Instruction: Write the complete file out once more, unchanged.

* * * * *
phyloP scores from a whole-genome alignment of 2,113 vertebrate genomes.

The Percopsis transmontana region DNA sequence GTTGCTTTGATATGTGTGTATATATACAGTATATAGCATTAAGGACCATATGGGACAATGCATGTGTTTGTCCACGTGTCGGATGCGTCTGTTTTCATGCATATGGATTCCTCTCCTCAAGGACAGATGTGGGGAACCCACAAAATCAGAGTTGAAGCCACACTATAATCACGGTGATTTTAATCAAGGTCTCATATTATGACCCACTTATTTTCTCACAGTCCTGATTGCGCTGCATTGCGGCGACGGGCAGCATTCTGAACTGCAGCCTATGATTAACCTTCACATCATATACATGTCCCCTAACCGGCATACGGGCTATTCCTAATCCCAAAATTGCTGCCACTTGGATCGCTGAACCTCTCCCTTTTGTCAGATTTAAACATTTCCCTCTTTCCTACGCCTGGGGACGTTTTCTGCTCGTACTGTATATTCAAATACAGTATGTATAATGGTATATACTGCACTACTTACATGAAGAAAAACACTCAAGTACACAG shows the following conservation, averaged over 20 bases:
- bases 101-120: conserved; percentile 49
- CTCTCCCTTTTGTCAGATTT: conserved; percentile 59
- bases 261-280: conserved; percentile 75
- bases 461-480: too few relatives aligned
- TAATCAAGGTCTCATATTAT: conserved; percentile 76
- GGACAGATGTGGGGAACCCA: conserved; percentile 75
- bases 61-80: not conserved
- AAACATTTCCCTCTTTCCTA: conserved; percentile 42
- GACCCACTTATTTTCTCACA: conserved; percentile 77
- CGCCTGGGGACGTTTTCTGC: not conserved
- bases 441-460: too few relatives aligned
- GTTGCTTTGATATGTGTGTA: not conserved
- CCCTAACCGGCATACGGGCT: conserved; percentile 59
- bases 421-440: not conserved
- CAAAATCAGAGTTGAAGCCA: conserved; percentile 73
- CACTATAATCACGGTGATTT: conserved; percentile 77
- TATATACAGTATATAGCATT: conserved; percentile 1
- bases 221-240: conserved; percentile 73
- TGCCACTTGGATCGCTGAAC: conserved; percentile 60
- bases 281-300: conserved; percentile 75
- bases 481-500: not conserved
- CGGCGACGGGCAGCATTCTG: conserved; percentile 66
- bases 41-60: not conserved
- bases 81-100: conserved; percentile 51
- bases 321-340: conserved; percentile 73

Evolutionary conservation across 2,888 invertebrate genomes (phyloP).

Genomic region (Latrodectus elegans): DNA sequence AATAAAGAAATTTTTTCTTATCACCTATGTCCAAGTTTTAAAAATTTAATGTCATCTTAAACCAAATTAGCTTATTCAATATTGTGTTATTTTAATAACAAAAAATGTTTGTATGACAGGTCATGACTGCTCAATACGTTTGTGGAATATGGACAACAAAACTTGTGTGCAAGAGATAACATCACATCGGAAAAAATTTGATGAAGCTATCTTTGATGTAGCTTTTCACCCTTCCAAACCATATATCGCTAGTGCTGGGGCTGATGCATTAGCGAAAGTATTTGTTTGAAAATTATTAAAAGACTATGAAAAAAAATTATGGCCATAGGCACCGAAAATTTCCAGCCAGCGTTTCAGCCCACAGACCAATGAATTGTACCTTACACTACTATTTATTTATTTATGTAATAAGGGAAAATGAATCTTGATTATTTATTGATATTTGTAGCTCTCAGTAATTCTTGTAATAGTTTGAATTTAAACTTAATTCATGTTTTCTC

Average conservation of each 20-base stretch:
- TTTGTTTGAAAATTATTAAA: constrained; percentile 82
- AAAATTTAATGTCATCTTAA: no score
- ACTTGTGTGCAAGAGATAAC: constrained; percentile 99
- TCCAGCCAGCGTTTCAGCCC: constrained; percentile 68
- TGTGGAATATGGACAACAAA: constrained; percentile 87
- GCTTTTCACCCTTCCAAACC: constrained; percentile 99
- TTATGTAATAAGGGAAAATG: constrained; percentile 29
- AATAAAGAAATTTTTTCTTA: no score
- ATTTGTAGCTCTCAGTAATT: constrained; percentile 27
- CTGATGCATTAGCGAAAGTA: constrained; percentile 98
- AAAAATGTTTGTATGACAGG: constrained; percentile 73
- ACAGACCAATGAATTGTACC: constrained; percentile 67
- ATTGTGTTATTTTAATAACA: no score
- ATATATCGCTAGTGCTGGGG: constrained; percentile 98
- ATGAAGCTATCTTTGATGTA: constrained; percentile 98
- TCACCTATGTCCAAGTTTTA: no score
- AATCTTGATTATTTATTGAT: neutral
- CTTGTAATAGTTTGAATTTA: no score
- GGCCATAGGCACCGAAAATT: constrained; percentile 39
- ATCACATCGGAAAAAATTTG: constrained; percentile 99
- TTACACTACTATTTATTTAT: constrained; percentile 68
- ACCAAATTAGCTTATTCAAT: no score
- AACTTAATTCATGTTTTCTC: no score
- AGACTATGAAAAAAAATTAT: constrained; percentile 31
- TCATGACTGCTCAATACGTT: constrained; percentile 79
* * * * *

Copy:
phyloP scores from a whole-genome alignment of 2,113 vertebrate genomes.

The Percopsis transmontana region DNA sequence GTTGCTTTGATATGTGTGTATATATACAGTATATAGCATTAAGGACCATATGGGACAATGCATGTGTTTGTCCACGTGTCGGATGCGTCTGTTTTCATGCATATGGATTCCTCTCCTCAAGGACAGATGTGGGGAACCCACAAAATCAGAGTTGAAGCCACACTATAATCACGGTGATTTTAATCAAGGTCTCATATTATGACCCACTTATTTTCTCACAGTCCTGATTGCGCTGCATTGCGGCGACGGGCAGCATTCTGAACTGCAGCCTATGATTAACCTTCACATCATATACATGTCCCCTAACCGGCATACGGGCTATTCCTAATCCCAAAATTGCTGCCACTTGGATCGCTGAACCTCTCCCTTTTGTCAGATTTAAACATTTCCCTCTTTCCTACGCCTGGGGACGTTTTCTGCTCGTACTGTATATTCAAATACAGTATGTATAATGGTATATACTGCACTACTTACATGAAGAAAAACACTCAAGTACACAG shows the following conservation, averaged over 20 bases:
- bases 101-120: conserved; percentile 49
- CTCTCCCTTTTGTCAGATTT: conserved; percentile 59
- bases 261-280: conserved; percentile 75
- bases 461-480: too few relatives aligned
- TAATCAAGGTCTCATATTAT: conserved; percentile 76
- GGACAGATGTGGGGAACCCA: conserved; percentile 75
- bases 61-80: not conserved
- AAACATTTCCCTCTTTCCTA: conserved; percentile 42
- GACCCACTTATTTTCTCACA: conserved; percentile 77
- CGCCTGGGGACGTTTTCTGC: not conserved
- bases 441-460: too few relatives aligned
- GTTGCTTTGATATGTGTGTA: not conserved
- CCCTAACCGGCATACGGGCT: conserved; percentile 59
- bases 421-440: not conserved
- CAAAATCAGAGTTGAAGCCA: conserved; percentile 73
- CACTATAATCACGGTGATTT: conserved; percentile 77
- TATATACAGTATATAGCATT: conserved; percentile 1
- bases 221-240: conserved; percentile 73
- TGCCACTTGGATCGCTGAAC: conserved; percentile 60
- bases 281-300: conserved; percentile 75
- bases 481-500: not conserved
- CGGCGACGGGCAGCATTCTG: conserved; percentile 66
- bases 41-60: not conserved
- bases 81-100: conserved; percentile 51
- bases 321-340: conserved; percentile 73

Evolutionary conservation across 2,888 invertebrate genomes (phyloP).

Genomic region (Latrodectus elegans): DNA sequence AATAAAGAAATTTTTTCTTATCACCTATGTCCAAGTTTTAAAAATTTAATGTCATCTTAAACCAAATTAGCTTATTCAATATTGTGTTATTTTAATAACAAAAAATGTTTGTATGACAGGTCATGACTGCTCAATACGTTTGTGGAATATGGACAACAAAACTTGTGTGCAAGAGATAACATCACATCGGAAAAAATTTGATGAAGCTATCTTTGATGTAGCTTTTCACCCTTCCAAACCATATATCGCTAGTGCTGGGGCTGATGCATTAGCGAAAGTATTTGTTTGAAAATTATTAAAAGACTATGAAAAAAAATTATGGCCATAGGCACCGAAAATTTCCAGCCAGCGTTTCAGCCCACAGACCAATGAATTGTACCTTACACTACTATTTATTTATTTATGTAATAAGGGAAAATGAATCTTGATTATTTATTGATATTTGTAGCTCTCAGTAATTCTTGTAATAGTTTGAATTTAAACTTAATTCATGTTTTCTC

Average conservation of each 20-base stretch:
- TTTGTTTGAAAATTATTAAA: constrained; percentile 82
- AAAATTTAATGTCATCTTAA: no score
- ACTTGTGTGCAAGAGATAAC: constrained; percentile 99
- TCCAGCCAGCGTTTCAGCCC: constrained; percentile 68
- TGTGGAATATGGACAACAAA: constrained; percentile 87
- GCTTTTCACCCTTCCAAACC: constrained; percentile 99
- TTATGTAATAAGGGAAAATG: constrained; percentile 29
- AATAAAGAAATTTTTTCTTA: no score
- ATTTGTAGCTCTCAGTAATT: constrained; percentile 27
- CTGATGCATTAGCGAAAGTA: constrained; percentile 98
- AAAAATGTTTGTATGACAGG: constrained; percentile 73
- ACAGACCAATGAATTGTACC: constrained; percentile 67
- ATTGTGTTATTTTAATAACA: no score
- ATATATCGCTAGTGCTGGGG: constrained; percentile 98
- ATGAAGCTATCTTTGATGTA: constrained; percentile 98
- TCACCTATGTCCAAGTTTTA: no score
- AATCTTGATTATTTATTGAT: neutral
- CTTGTAATAGTTTGAATTTA: no score
- GGCCATAGGCACCGAAAATT: constrained; percentile 39
- ATCACATCGGAAAAAATTTG: constrained; percentile 99
- TTACACTACTATTTATTTAT: constrained; percentile 68
- ACCAAATTAGCTTATTCAAT: no score
- AACTTAATTCATGTTTTCTC: no score
- AGACTATGAAAAAAAATTAT: constrained; percentile 31
- TCATGACTGCTCAATACGTT: constrained; percentile 79